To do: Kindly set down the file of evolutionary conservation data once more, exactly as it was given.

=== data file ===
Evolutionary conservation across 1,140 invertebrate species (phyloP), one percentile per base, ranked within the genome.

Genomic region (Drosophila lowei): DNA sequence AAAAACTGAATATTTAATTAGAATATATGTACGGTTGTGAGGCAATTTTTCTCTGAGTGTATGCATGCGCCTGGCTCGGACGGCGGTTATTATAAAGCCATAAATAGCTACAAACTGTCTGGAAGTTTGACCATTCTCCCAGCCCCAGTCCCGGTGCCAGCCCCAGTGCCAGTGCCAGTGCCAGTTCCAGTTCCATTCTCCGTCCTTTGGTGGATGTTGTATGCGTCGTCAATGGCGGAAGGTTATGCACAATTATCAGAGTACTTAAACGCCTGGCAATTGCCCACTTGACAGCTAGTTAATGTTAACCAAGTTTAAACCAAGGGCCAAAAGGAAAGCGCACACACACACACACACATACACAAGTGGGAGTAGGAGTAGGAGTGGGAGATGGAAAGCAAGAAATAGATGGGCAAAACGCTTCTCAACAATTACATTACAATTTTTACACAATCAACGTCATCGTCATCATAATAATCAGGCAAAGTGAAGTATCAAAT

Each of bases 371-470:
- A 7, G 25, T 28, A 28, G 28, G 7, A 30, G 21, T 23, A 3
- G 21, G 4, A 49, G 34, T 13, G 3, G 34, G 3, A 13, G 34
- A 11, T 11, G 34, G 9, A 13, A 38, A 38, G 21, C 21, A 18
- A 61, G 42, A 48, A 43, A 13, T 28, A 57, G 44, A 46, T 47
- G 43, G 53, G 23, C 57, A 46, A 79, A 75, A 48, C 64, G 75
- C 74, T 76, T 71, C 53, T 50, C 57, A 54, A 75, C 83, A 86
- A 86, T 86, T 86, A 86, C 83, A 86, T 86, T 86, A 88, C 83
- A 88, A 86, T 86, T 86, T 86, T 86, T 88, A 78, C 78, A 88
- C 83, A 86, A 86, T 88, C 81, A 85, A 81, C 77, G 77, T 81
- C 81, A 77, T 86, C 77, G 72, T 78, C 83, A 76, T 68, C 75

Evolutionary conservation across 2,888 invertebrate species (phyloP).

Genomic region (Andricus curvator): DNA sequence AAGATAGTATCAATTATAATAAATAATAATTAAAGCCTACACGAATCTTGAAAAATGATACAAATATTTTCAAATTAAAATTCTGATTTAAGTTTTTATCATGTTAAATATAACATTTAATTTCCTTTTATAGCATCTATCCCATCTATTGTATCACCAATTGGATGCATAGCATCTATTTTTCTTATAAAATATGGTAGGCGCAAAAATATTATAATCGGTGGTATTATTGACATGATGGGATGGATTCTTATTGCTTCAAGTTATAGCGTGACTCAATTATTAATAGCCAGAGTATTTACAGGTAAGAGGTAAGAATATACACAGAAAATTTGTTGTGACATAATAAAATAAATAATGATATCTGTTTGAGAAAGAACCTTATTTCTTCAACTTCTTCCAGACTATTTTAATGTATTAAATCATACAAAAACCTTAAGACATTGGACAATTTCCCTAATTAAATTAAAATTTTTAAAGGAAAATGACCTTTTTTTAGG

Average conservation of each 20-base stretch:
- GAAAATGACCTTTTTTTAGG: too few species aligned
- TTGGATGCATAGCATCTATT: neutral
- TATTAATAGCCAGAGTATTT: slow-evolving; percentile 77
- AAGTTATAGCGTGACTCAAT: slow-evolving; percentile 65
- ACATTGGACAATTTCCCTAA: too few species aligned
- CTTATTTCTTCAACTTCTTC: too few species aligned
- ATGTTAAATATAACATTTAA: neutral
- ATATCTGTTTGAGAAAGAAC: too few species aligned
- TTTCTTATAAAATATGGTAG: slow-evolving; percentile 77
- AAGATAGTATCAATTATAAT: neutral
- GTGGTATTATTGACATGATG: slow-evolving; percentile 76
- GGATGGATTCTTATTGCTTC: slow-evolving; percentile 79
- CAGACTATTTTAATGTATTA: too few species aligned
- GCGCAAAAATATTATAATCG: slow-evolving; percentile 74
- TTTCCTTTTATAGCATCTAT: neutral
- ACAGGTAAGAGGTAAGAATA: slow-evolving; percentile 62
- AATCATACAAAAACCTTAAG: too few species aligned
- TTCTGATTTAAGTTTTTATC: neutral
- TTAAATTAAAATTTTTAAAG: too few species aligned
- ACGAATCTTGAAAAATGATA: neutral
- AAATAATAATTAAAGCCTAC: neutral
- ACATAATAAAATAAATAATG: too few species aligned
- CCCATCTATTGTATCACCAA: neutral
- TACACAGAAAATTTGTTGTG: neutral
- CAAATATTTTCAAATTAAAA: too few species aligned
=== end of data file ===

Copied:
Evolutionary conservation across 1,140 invertebrate species (phyloP), one percentile per base, ranked within the genome.

Genomic region (Drosophila lowei): DNA sequence AAAAACTGAATATTTAATTAGAATATATGTACGGTTGTGAGGCAATTTTTCTCTGAGTGTATGCATGCGCCTGGCTCGGACGGCGGTTATTATAAAGCCATAAATAGCTACAAACTGTCTGGAAGTTTGACCATTCTCCCAGCCCCAGTCCCGGTGCCAGCCCCAGTGCCAGTGCCAGTGCCAGTTCCAGTTCCATTCTCCGTCCTTTGGTGGATGTTGTATGCGTCGTCAATGGCGGAAGGTTATGCACAATTATCAGAGTACTTAAACGCCTGGCAATTGCCCACTTGACAGCTAGTTAATGTTAACCAAGTTTAAACCAAGGGCCAAAAGGAAAGCGCACACACACACACACACATACACAAGTGGGAGTAGGAGTAGGAGTGGGAGATGGAAAGCAAGAAATAGATGGGCAAAACGCTTCTCAACAATTACATTACAATTTTTACACAATCAACGTCATCGTCATCATAATAATCAGGCAAAGTGAAGTATCAAAT

Each of bases 371-470:
- A 7, G 25, T 28, A 28, G 28, G 7, A 30, G 21, T 23, A 3
- G 21, G 4, A 49, G 34, T 13, G 3, G 34, G 3, A 13, G 34
- A 11, T 11, G 34, G 9, A 13, A 38, A 38, G 21, C 21, A 18
- A 61, G 42, A 48, A 43, A 13, T 28, A 57, G 44, A 46, T 47
- G 43, G 53, G 23, C 57, A 46, A 79, A 75, A 48, C 64, G 75
- C 74, T 76, T 71, C 53, T 50, C 57, A 54, A 75, C 83, A 86
- A 86, T 86, T 86, A 86, C 83, A 86, T 86, T 86, A 88, C 83
- A 88, A 86, T 86, T 86, T 86, T 86, T 88, A 78, C 78, A 88
- C 83, A 86, A 86, T 88, C 81, A 85, A 81, C 77, G 77, T 81
- C 81, A 77, T 86, C 77, G 72, T 78, C 83, A 76, T 68, C 75

Evolutionary conservation across 2,888 invertebrate species (phyloP).

Genomic region (Andricus curvator): DNA sequence AAGATAGTATCAATTATAATAAATAATAATTAAAGCCTACACGAATCTTGAAAAATGATACAAATATTTTCAAATTAAAATTCTGATTTAAGTTTTTATCATGTTAAATATAACATTTAATTTCCTTTTATAGCATCTATCCCATCTATTGTATCACCAATTGGATGCATAGCATCTATTTTTCTTATAAAATATGGTAGGCGCAAAAATATTATAATCGGTGGTATTATTGACATGATGGGATGGATTCTTATTGCTTCAAGTTATAGCGTGACTCAATTATTAATAGCCAGAGTATTTACAGGTAAGAGGTAAGAATATACACAGAAAATTTGTTGTGACATAATAAAATAAATAATGATATCTGTTTGAGAAAGAACCTTATTTCTTCAACTTCTTCCAGACTATTTTAATGTATTAAATCATACAAAAACCTTAAGACATTGGACAATTTCCCTAATTAAATTAAAATTTTTAAAGGAAAATGACCTTTTTTTAGG

Average conservation of each 20-base stretch:
- GAAAATGACCTTTTTTTAGG: too few species aligned
- TTGGATGCATAGCATCTATT: neutral
- TATTAATAGCCAGAGTATTT: slow-evolving; percentile 77
- AAGTTATAGCGTGACTCAAT: slow-evolving; percentile 65
- ACATTGGACAATTTCCCTAA: too few species aligned
- CTTATTTCTTCAACTTCTTC: too few species aligned
- ATGTTAAATATAACATTTAA: neutral
- ATATCTGTTTGAGAAAGAAC: too few species aligned
- TTTCTTATAAAATATGGTAG: slow-evolving; percentile 77
- AAGATAGTATCAATTATAAT: neutral
- GTGGTATTATTGACATGATG: slow-evolving; percentile 76
- GGATGGATTCTTATTGCTTC: slow-evolving; percentile 79
- CAGACTATTTTAATGTATTA: too few species aligned
- GCGCAAAAATATTATAATCG: slow-evolving; percentile 74
- TTTCCTTTTATAGCATCTAT: neutral
- ACAGGTAAGAGGTAAGAATA: slow-evolving; percentile 62
- AATCATACAAAAACCTTAAG: too few species aligned
- TTCTGATTTAAGTTTTTATC: neutral
- TTAAATTAAAATTTTTAAAG: too few species aligned
- ACGAATCTTGAAAAATGATA: neutral
- AAATAATAATTAAAGCCTAC: neutral
- ACATAATAAAATAAATAATG: too few species aligned
- CCCATCTATTGTATCACCAA: neutral
- TACACAGAAAATTTGTTGTG: neutral
- CAAATATTTTCAAATTAAAA: too few species aligned